K2K: Really? I thought it was good for you because of the antibacterial properties.
TM: Maybe, but predigested foods, our bodies are not designed to digest.
K2K: What do you suggest in the meantime then?
TM: Well, dont cook with butter. Im not going to stop cooking with butter, because I like it. But if you want to be super health conscious, dont eat any dairy products at all. Eggs and all that really are not good for the human body. Egg is the embryo of another animal. Its not meant for you to eat it. Its funny as were talking about this... my parents just opened a restaurant in L.A., and when were on break, I want to go cook there. I miss it. I havent done cooking on the line for a while. I miss making eggs for people.
K2K: Would you let your fans know when youre going to be there cooking?
K2K: Why? If Jared can be famous for his acting, then you should be famous for your cooking.
TM: You know what? I would let them know, just so my parents could make some fucking money.
K2K: Now youre thinking. Its branding and marketing.
TM: I will. I will let them know.
K2K: Ill come down there and bring a video camera.
TM: And Ill play jazz guitar in the corner.
K2K: So what oil do you recommend to cook with?
TM: Canola oil is the best to cook with. Its very low in fat. It has a very high smoke point, which means that you can get it extremely hot. When you cook something in extremely hot oil, it actually does not absorb very much of it. Sesame seed oil, and peanut oil, but those have a lower smoke points so you have to be careful with them to not burn them. As far as health, rice or canola.
K2K: Any other health tips?
TM: The funny thing is that Im the least healthy person. All those things that I was talking about is what you learn in culinary school. Its like, this is what it really is, and this is what most people do. Its like, cooking with butter, although while really tasty, is extremely bad for you. Butter just absorbs, oil doesnt. Oil heats from the outside. You know when they tell you to heat up a pan before you put in the oil? Theres a reason for that. Then, what happens is that the oil is sitting on top of a layer of heat. You never actually mixing in with anything in there. When you get the oil hot enough, youre instantaneously searing the outside layer of whatever it is you are cooking. Youre just cooking outside heat. If you cook properly, you will never absorb oil. Deep fried food, when prepared correctly is actually not very high in grease. If you do it the right way at the right time... What deep frying food does is expels all the water out. As soon as all the waters out, thats when the grease starts coming. You know how to tell when the water is done. You can pull it and it wont be greasy at all. You can go to a nice Japanese restaurant and get some Tempura or something. When its prepared correctly, its actually pretty light.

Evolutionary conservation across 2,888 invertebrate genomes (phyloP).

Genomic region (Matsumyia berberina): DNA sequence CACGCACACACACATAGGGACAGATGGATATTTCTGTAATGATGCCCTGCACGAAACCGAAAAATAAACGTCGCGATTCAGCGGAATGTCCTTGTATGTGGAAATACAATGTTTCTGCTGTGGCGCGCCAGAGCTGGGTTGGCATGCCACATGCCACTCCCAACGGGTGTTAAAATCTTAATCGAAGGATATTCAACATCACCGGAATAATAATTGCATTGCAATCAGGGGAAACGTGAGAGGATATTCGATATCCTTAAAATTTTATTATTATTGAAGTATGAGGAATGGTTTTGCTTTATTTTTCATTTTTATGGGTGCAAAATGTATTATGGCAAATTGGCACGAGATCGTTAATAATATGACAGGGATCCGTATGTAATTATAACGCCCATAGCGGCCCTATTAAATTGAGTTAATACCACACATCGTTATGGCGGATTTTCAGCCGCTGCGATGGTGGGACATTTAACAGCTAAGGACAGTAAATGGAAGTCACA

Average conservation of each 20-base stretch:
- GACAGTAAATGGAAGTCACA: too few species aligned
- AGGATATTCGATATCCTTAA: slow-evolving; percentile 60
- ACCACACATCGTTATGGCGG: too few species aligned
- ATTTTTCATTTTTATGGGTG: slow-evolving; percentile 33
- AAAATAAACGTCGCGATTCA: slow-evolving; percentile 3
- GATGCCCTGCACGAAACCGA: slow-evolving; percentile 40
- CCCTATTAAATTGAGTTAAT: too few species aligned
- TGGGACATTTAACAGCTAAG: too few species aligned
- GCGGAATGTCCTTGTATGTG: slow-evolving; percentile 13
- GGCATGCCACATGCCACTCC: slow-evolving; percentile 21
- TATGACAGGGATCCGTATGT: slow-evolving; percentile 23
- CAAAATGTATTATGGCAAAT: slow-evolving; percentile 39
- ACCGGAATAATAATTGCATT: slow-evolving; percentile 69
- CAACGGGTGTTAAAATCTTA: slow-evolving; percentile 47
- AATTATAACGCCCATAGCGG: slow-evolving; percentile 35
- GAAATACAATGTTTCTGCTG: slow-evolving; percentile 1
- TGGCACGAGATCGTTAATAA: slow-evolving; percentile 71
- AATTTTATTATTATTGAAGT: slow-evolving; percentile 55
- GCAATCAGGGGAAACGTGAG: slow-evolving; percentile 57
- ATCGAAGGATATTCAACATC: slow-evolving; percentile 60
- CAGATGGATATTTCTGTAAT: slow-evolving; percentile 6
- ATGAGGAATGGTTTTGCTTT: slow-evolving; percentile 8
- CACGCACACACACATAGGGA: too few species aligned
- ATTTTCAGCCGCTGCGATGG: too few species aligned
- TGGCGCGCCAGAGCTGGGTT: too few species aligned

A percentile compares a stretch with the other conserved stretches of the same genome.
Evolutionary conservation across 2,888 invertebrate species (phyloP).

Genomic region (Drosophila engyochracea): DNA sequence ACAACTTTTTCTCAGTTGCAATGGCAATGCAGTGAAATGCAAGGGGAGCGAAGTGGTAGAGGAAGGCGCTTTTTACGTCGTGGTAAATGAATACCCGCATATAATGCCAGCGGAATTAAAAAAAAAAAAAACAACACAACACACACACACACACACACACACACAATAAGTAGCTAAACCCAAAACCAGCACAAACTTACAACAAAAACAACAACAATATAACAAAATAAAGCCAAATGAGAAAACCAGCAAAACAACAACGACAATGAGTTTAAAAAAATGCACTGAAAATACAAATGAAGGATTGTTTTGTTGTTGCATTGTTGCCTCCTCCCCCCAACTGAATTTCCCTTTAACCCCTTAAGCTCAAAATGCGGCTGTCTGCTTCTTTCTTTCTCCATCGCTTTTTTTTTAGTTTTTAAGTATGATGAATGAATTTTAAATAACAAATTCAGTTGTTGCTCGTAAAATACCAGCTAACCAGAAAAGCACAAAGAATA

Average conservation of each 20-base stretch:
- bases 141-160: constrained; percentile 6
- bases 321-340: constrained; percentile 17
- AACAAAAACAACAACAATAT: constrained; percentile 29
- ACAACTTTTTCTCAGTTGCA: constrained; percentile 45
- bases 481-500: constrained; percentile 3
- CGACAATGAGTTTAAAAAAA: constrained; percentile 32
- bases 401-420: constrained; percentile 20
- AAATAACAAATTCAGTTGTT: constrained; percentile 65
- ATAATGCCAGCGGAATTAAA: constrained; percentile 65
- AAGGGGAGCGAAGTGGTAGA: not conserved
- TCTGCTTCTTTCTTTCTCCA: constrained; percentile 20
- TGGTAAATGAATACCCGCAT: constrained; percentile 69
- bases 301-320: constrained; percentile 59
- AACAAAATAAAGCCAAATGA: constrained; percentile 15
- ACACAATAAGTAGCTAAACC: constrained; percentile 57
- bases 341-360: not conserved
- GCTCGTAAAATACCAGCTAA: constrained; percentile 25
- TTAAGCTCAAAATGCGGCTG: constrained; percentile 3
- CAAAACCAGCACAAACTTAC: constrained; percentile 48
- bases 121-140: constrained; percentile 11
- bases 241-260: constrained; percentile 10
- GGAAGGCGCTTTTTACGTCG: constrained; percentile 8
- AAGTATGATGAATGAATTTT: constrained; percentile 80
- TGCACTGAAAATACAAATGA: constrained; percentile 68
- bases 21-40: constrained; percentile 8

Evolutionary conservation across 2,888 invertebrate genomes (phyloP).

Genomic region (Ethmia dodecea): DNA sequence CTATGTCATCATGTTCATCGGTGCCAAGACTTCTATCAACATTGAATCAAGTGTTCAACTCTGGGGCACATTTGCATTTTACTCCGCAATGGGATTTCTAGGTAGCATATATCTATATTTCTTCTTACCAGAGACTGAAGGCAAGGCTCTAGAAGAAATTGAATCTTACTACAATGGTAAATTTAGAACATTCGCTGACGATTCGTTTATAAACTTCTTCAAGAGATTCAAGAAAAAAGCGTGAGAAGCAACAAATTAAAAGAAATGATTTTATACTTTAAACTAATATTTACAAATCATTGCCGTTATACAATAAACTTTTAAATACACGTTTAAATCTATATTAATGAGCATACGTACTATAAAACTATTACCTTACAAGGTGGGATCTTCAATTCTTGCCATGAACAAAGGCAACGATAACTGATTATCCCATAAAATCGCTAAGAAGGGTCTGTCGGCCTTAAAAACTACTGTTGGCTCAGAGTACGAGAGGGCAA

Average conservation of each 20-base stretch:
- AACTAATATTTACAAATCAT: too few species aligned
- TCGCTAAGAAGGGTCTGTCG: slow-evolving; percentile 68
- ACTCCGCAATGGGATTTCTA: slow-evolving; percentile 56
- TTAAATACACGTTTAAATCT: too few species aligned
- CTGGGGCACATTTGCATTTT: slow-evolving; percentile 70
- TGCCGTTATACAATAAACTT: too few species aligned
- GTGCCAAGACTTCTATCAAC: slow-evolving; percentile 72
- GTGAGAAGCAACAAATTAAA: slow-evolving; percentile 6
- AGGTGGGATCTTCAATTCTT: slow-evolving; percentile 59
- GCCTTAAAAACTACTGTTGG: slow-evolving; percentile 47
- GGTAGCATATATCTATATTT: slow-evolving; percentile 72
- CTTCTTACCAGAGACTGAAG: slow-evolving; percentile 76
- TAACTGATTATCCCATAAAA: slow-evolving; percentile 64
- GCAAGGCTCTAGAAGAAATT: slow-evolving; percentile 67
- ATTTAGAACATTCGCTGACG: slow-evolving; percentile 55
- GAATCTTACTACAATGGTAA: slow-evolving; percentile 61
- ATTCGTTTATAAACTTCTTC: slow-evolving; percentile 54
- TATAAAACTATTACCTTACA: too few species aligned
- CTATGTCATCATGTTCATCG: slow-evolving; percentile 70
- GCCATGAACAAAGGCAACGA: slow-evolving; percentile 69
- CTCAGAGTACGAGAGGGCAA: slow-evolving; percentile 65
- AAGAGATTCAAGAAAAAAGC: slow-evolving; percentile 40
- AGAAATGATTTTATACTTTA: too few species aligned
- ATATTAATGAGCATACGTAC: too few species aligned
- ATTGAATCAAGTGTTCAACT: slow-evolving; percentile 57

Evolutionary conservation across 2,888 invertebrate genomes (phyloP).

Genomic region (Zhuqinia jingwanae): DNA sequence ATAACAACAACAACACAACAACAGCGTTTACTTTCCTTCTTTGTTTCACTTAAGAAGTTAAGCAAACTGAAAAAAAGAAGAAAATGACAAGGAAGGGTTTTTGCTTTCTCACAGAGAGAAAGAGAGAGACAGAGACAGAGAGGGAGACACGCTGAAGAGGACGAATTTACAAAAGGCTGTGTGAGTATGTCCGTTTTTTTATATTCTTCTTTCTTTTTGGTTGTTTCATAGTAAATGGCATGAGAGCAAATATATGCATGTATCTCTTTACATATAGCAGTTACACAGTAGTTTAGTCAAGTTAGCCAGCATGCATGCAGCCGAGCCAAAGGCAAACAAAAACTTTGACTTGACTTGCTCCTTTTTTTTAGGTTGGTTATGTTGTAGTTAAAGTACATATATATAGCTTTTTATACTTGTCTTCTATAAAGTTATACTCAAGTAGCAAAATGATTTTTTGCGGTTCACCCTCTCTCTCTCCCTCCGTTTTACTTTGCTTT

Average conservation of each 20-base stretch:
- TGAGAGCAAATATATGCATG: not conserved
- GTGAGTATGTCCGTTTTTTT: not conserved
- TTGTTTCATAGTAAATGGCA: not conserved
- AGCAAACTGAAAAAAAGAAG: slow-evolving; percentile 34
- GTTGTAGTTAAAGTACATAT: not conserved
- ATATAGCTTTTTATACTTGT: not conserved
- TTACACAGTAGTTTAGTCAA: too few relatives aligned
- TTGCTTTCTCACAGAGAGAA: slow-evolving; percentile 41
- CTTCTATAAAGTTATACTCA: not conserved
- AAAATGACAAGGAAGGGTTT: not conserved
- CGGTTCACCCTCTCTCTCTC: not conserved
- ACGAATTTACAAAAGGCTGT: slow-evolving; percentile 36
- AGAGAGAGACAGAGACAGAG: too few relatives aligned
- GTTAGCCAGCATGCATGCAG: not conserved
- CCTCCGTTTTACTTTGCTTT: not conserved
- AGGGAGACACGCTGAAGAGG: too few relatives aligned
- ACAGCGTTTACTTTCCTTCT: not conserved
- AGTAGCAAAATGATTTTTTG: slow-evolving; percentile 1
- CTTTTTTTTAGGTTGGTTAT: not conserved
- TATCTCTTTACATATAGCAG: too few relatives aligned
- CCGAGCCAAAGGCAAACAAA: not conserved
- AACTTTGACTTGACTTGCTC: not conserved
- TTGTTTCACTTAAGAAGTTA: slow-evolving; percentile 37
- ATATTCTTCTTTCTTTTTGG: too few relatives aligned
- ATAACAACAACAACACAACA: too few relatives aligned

K2K: Teflon pans. Danger or not?
TM: I dont use them. I dont think they are a danger, you just have to get good pans. I know what youre talking about because of teflon getting into peoples food. You buy good quality products. You get what you pay for. Jared said once that he heard [actor] Pierce Brosnan in some advertisement say something cheesy like, Dont be afraid to buy the best. You wont be disappointed. and thats actually true. If you buy an All Clad pan, youre going to have it for the rest of your life. Second, youre not going to get sick from it ever.
K2K: Its like coffee... theres a big difference between buying cheap coffee which is bitter, or really expensive, good coffee. The ancient manuscripts talk about coffee being the sweet drink.
TM: Thats absolutely true. I might go to the Coffee Bean and buy a $15. per pound bag of coffee, and I definitely notice the difference in the taste. Also, if you use tap water, its going to taste like tap water. You should always use bottled water. If you read the back of a coffee bag, they tell you exactly how you should use it. People put coffee in a freezer. You never do that. You put it in an airtight container and put it in the cupboard. You dont want those oils to shrivel up.
K2K: Since you guys dont party... what do you do to either keep up or mellow out? Do you have any particular teas or anything? Coffee?
MW: The fact of the matter is that were not in this for partying. I drink a lot of coffee.
TM: I drink a lot of coffee. I like tea too though. I like green tea.
MW: I dont really drink tea so much. I just drink a lot of coffee.
K2K: I know it might sound like a strange question...
TM: Some people snort coke before they go onstage.
MW: Ive dumped a pot of hot coffee all over my head.
K2K: I just thought Id touch on that for anyone who has notions about bands and thinks the wrong ideas of what people do...
MW: There is no wrong thing. To each their own. If thats what gets you to where you need to be, then so be it.
TM: Ill tell you what... Slash can shred on a fifth of Jack Daniels. I cant, so I dont. You see me play drunk, youll be laughing your way out the door. Every once in a while Ill smoke a little before going onstage if Im feeling comfortable with the crowd, or if its not a super, super important show. Then I might do that a little bit, but very, very rarely. I think Ive done that a total of five times since Ive been in this band.
K2K: Aha! Taking notes for fans here... Not all shows are important.
TM: If AP is in the crowd, or some kind of respectable music magazine, then Im not going to get fucked up. If Gibson guitars is there to watch me play that night, then Im not going to get fucked up. Actually, I did.
K2K: Any parting words before we get on with the night?
MW: And... dont drink the water.
And with that, and everyone laughing along the way, the dynamic twosome went to get ready for their performance, and we took off across the street for some much needed Mexican food - of course returning before 30 Seconds To Mars got onstage.
Stay tuned... you never know if a Cooking Tips With Tomo column might be coming to KAOS2000 in the future. Stranger things have happened.
Written by Philip Anderson / Photos © 2006 Philip Anderson and Keith Denison